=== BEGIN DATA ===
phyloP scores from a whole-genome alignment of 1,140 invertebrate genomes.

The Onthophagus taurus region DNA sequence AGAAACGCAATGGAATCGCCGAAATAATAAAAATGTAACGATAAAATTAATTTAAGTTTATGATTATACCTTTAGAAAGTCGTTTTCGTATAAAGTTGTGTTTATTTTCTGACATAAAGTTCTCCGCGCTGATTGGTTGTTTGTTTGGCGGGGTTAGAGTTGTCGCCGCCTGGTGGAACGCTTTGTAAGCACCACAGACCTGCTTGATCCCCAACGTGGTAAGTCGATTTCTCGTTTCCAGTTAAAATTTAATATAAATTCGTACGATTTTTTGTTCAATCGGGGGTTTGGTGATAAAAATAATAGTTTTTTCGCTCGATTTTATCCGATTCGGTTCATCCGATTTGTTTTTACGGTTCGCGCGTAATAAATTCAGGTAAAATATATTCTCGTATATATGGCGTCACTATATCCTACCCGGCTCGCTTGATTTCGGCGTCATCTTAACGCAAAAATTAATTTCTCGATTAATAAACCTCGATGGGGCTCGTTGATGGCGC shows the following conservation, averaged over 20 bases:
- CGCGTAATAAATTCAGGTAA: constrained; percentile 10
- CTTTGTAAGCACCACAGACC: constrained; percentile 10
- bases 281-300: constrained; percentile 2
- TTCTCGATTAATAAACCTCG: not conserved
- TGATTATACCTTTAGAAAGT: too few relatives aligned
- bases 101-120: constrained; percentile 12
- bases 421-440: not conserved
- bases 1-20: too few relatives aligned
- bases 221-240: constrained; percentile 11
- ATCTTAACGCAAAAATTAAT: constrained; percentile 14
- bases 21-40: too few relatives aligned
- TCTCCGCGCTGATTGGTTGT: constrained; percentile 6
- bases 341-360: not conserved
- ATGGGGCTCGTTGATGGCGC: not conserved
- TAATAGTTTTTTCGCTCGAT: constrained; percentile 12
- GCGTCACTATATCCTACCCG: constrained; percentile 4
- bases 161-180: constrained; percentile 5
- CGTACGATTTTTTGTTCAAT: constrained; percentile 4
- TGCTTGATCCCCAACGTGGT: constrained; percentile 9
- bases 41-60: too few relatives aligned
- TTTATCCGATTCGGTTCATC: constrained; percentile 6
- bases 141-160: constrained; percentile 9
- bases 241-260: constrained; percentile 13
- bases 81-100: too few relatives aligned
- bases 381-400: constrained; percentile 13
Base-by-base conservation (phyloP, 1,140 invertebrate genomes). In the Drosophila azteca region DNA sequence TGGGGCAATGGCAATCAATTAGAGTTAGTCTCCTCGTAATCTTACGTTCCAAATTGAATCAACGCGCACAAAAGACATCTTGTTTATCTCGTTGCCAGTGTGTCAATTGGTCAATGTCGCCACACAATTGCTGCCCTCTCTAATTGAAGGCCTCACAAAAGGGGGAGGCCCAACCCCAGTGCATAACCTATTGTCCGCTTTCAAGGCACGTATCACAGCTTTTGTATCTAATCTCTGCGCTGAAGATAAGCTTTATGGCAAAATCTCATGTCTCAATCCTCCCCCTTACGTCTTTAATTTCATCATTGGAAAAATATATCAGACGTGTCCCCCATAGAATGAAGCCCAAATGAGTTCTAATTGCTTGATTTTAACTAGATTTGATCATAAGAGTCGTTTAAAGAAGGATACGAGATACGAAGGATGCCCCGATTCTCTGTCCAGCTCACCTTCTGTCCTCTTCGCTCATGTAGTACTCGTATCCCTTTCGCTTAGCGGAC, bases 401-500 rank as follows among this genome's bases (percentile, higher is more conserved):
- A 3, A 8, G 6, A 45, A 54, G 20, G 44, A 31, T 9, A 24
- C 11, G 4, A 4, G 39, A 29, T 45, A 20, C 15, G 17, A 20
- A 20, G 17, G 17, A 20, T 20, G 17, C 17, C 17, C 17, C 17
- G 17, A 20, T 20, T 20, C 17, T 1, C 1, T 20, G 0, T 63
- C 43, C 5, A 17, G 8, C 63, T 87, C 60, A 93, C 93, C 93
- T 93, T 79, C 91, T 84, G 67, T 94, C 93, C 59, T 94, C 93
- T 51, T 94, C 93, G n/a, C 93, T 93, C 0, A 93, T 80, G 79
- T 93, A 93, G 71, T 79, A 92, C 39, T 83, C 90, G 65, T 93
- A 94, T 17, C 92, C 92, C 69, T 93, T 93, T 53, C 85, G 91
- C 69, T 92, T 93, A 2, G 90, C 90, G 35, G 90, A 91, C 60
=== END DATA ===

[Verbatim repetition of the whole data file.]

phyloP scores from a whole-genome alignment of 1,140 invertebrate genomes.

The Onthophagus taurus region DNA sequence AGAAACGCAATGGAATCGCCGAAATAATAAAAATGTAACGATAAAATTAATTTAAGTTTATGATTATACCTTTAGAAAGTCGTTTTCGTATAAAGTTGTGTTTATTTTCTGACATAAAGTTCTCCGCGCTGATTGGTTGTTTGTTTGGCGGGGTTAGAGTTGTCGCCGCCTGGTGGAACGCTTTGTAAGCACCACAGACCTGCTTGATCCCCAACGTGGTAAGTCGATTTCTCGTTTCCAGTTAAAATTTAATATAAATTCGTACGATTTTTTGTTCAATCGGGGGTTTGGTGATAAAAATAATAGTTTTTTCGCTCGATTTTATCCGATTCGGTTCATCCGATTTGTTTTTACGGTTCGCGCGTAATAAATTCAGGTAAAATATATTCTCGTATATATGGCGTCACTATATCCTACCCGGCTCGCTTGATTTCGGCGTCATCTTAACGCAAAAATTAATTTCTCGATTAATAAACCTCGATGGGGCTCGTTGATGGCGC shows the following conservation, averaged over 20 bases:
- CGCGTAATAAATTCAGGTAA: constrained; percentile 10
- CTTTGTAAGCACCACAGACC: constrained; percentile 10
- bases 281-300: constrained; percentile 2
- TTCTCGATTAATAAACCTCG: not conserved
- TGATTATACCTTTAGAAAGT: too few relatives aligned
- bases 101-120: constrained; percentile 12
- bases 421-440: not conserved
- bases 1-20: too few relatives aligned
- bases 221-240: constrained; percentile 11
- ATCTTAACGCAAAAATTAAT: constrained; percentile 14
- bases 21-40: too few relatives aligned
- TCTCCGCGCTGATTGGTTGT: constrained; percentile 6
- bases 341-360: not conserved
- ATGGGGCTCGTTGATGGCGC: not conserved
- TAATAGTTTTTTCGCTCGAT: constrained; percentile 12
- GCGTCACTATATCCTACCCG: constrained; percentile 4
- bases 161-180: constrained; percentile 5
- CGTACGATTTTTTGTTCAAT: constrained; percentile 4
- TGCTTGATCCCCAACGTGGT: constrained; percentile 9
- bases 41-60: too few relatives aligned
- TTTATCCGATTCGGTTCATC: constrained; percentile 6
- bases 141-160: constrained; percentile 9
- bases 241-260: constrained; percentile 13
- bases 81-100: too few relatives aligned
- bases 381-400: constrained; percentile 13
Base-by-base conservation (phyloP, 1,140 invertebrate genomes). In the Drosophila azteca region DNA sequence TGGGGCAATGGCAATCAATTAGAGTTAGTCTCCTCGTAATCTTACGTTCCAAATTGAATCAACGCGCACAAAAGACATCTTGTTTATCTCGTTGCCAGTGTGTCAATTGGTCAATGTCGCCACACAATTGCTGCCCTCTCTAATTGAAGGCCTCACAAAAGGGGGAGGCCCAACCCCAGTGCATAACCTATTGTCCGCTTTCAAGGCACGTATCACAGCTTTTGTATCTAATCTCTGCGCTGAAGATAAGCTTTATGGCAAAATCTCATGTCTCAATCCTCCCCCTTACGTCTTTAATTTCATCATTGGAAAAATATATCAGACGTGTCCCCCATAGAATGAAGCCCAAATGAGTTCTAATTGCTTGATTTTAACTAGATTTGATCATAAGAGTCGTTTAAAGAAGGATACGAGATACGAAGGATGCCCCGATTCTCTGTCCAGCTCACCTTCTGTCCTCTTCGCTCATGTAGTACTCGTATCCCTTTCGCTTAGCGGAC, bases 401-500 rank as follows among this genome's bases (percentile, higher is more conserved):
- A 3, A 8, G 6, A 45, A 54, G 20, G 44, A 31, T 9, A 24
- C 11, G 4, A 4, G 39, A 29, T 45, A 20, C 15, G 17, A 20
- A 20, G 17, G 17, A 20, T 20, G 17, C 17, C 17, C 17, C 17
- G 17, A 20, T 20, T 20, C 17, T 1, C 1, T 20, G 0, T 63
- C 43, C 5, A 17, G 8, C 63, T 87, C 60, A 93, C 93, C 93
- T 93, T 79, C 91, T 84, G 67, T 94, C 93, C 59, T 94, C 93
- T 51, T 94, C 93, G n/a, C 93, T 93, C 0, A 93, T 80, G 79
- T 93, A 93, G 71, T 79, A 92, C 39, T 83, C 90, G 65, T 93
- A 94, T 17, C 92, C 92, C 69, T 93, T 93, T 53, C 85, G 91
- C 69, T 92, T 93, A 2, G 90, C 90, G 35, G 90, A 91, C 60